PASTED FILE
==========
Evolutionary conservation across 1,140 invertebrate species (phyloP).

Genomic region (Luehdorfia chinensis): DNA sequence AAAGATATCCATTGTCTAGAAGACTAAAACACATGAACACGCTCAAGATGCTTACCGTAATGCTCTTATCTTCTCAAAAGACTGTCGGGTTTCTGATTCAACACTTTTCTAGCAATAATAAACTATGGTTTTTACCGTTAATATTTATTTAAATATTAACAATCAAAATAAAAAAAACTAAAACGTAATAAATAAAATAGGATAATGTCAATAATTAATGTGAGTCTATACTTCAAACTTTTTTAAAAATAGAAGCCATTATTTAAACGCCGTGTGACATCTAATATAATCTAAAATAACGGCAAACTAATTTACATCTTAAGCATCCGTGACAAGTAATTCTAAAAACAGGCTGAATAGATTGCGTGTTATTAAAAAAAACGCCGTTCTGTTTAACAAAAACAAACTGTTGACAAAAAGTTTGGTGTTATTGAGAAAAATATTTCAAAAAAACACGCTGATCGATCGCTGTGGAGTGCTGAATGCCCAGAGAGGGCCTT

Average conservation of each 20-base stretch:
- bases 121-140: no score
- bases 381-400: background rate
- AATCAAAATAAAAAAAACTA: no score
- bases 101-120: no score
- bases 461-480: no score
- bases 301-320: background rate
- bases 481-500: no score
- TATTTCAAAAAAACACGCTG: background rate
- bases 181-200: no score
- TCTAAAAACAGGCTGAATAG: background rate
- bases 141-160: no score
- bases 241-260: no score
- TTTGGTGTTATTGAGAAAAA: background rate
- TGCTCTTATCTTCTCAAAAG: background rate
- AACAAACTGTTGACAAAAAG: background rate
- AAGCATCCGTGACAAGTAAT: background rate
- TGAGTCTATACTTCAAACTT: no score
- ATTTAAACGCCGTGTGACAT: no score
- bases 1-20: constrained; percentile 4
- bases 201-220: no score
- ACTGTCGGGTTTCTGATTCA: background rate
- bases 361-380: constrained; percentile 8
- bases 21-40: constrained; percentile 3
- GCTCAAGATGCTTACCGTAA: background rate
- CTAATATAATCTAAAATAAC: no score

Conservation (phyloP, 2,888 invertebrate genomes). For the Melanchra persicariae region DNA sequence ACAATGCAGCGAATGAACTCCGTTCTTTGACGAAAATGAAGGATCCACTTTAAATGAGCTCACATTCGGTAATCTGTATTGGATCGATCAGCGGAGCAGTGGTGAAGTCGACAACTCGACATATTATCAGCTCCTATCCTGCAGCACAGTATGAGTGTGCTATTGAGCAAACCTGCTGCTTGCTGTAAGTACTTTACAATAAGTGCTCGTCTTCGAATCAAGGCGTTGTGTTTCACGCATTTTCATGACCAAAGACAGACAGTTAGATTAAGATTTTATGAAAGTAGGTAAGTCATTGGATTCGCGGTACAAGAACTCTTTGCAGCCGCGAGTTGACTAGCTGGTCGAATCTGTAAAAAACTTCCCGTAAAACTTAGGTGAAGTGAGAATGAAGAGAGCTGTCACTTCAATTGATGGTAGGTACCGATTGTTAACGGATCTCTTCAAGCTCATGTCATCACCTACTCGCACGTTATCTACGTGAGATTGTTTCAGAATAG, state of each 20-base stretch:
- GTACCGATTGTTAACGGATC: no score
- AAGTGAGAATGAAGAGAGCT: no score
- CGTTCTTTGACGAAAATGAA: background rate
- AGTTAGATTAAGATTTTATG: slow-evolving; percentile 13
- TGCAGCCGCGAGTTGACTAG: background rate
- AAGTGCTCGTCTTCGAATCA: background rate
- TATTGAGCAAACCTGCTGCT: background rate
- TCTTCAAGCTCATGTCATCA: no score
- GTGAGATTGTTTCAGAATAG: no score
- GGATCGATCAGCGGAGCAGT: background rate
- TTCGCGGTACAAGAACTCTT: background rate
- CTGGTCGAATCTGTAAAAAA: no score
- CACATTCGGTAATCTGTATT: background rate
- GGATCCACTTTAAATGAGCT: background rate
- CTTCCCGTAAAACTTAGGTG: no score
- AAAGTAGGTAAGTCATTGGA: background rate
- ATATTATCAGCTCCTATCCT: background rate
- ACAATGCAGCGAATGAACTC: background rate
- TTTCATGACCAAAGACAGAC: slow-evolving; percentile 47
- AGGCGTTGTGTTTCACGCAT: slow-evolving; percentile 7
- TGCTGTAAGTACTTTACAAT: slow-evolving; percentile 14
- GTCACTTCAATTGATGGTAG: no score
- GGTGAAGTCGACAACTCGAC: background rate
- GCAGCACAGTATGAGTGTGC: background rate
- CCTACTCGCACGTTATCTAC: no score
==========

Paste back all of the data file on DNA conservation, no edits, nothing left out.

Evolutionary conservation across 1,140 invertebrate species (phyloP).

Genomic region (Luehdorfia chinensis): DNA sequence AAAGATATCCATTGTCTAGAAGACTAAAACACATGAACACGCTCAAGATGCTTACCGTAATGCTCTTATCTTCTCAAAAGACTGTCGGGTTTCTGATTCAACACTTTTCTAGCAATAATAAACTATGGTTTTTACCGTTAATATTTATTTAAATATTAACAATCAAAATAAAAAAAACTAAAACGTAATAAATAAAATAGGATAATGTCAATAATTAATGTGAGTCTATACTTCAAACTTTTTTAAAAATAGAAGCCATTATTTAAACGCCGTGTGACATCTAATATAATCTAAAATAACGGCAAACTAATTTACATCTTAAGCATCCGTGACAAGTAATTCTAAAAACAGGCTGAATAGATTGCGTGTTATTAAAAAAAACGCCGTTCTGTTTAACAAAAACAAACTGTTGACAAAAAGTTTGGTGTTATTGAGAAAAATATTTCAAAAAAACACGCTGATCGATCGCTGTGGAGTGCTGAATGCCCAGAGAGGGCCTT

Average conservation of each 20-base stretch:
- bases 121-140: no score
- bases 381-400: background rate
- AATCAAAATAAAAAAAACTA: no score
- bases 101-120: no score
- bases 461-480: no score
- bases 301-320: background rate
- bases 481-500: no score
- TATTTCAAAAAAACACGCTG: background rate
- bases 181-200: no score
- TCTAAAAACAGGCTGAATAG: background rate
- bases 141-160: no score
- bases 241-260: no score
- TTTGGTGTTATTGAGAAAAA: background rate
- TGCTCTTATCTTCTCAAAAG: background rate
- AACAAACTGTTGACAAAAAG: background rate
- AAGCATCCGTGACAAGTAAT: background rate
- TGAGTCTATACTTCAAACTT: no score
- ATTTAAACGCCGTGTGACAT: no score
- bases 1-20: constrained; percentile 4
- bases 201-220: no score
- ACTGTCGGGTTTCTGATTCA: background rate
- bases 361-380: constrained; percentile 8
- bases 21-40: constrained; percentile 3
- GCTCAAGATGCTTACCGTAA: background rate
- CTAATATAATCTAAAATAAC: no score

Conservation (phyloP, 2,888 invertebrate genomes). For the Melanchra persicariae region DNA sequence ACAATGCAGCGAATGAACTCCGTTCTTTGACGAAAATGAAGGATCCACTTTAAATGAGCTCACATTCGGTAATCTGTATTGGATCGATCAGCGGAGCAGTGGTGAAGTCGACAACTCGACATATTATCAGCTCCTATCCTGCAGCACAGTATGAGTGTGCTATTGAGCAAACCTGCTGCTTGCTGTAAGTACTTTACAATAAGTGCTCGTCTTCGAATCAAGGCGTTGTGTTTCACGCATTTTCATGACCAAAGACAGACAGTTAGATTAAGATTTTATGAAAGTAGGTAAGTCATTGGATTCGCGGTACAAGAACTCTTTGCAGCCGCGAGTTGACTAGCTGGTCGAATCTGTAAAAAACTTCCCGTAAAACTTAGGTGAAGTGAGAATGAAGAGAGCTGTCACTTCAATTGATGGTAGGTACCGATTGTTAACGGATCTCTTCAAGCTCATGTCATCACCTACTCGCACGTTATCTACGTGAGATTGTTTCAGAATAG, state of each 20-base stretch:
- GTACCGATTGTTAACGGATC: no score
- AAGTGAGAATGAAGAGAGCT: no score
- CGTTCTTTGACGAAAATGAA: background rate
- AGTTAGATTAAGATTTTATG: slow-evolving; percentile 13
- TGCAGCCGCGAGTTGACTAG: background rate
- AAGTGCTCGTCTTCGAATCA: background rate
- TATTGAGCAAACCTGCTGCT: background rate
- TCTTCAAGCTCATGTCATCA: no score
- GTGAGATTGTTTCAGAATAG: no score
- GGATCGATCAGCGGAGCAGT: background rate
- TTCGCGGTACAAGAACTCTT: background rate
- CTGGTCGAATCTGTAAAAAA: no score
- CACATTCGGTAATCTGTATT: background rate
- GGATCCACTTTAAATGAGCT: background rate
- CTTCCCGTAAAACTTAGGTG: no score
- AAAGTAGGTAAGTCATTGGA: background rate
- ATATTATCAGCTCCTATCCT: background rate
- ACAATGCAGCGAATGAACTC: background rate
- TTTCATGACCAAAGACAGAC: slow-evolving; percentile 47
- AGGCGTTGTGTTTCACGCAT: slow-evolving; percentile 7
- TGCTGTAAGTACTTTACAAT: slow-evolving; percentile 14
- GTCACTTCAATTGATGGTAG: no score
- GGTGAAGTCGACAACTCGAC: background rate
- GCAGCACAGTATGAGTGTGC: background rate
- CCTACTCGCACGTTATCTAC: no score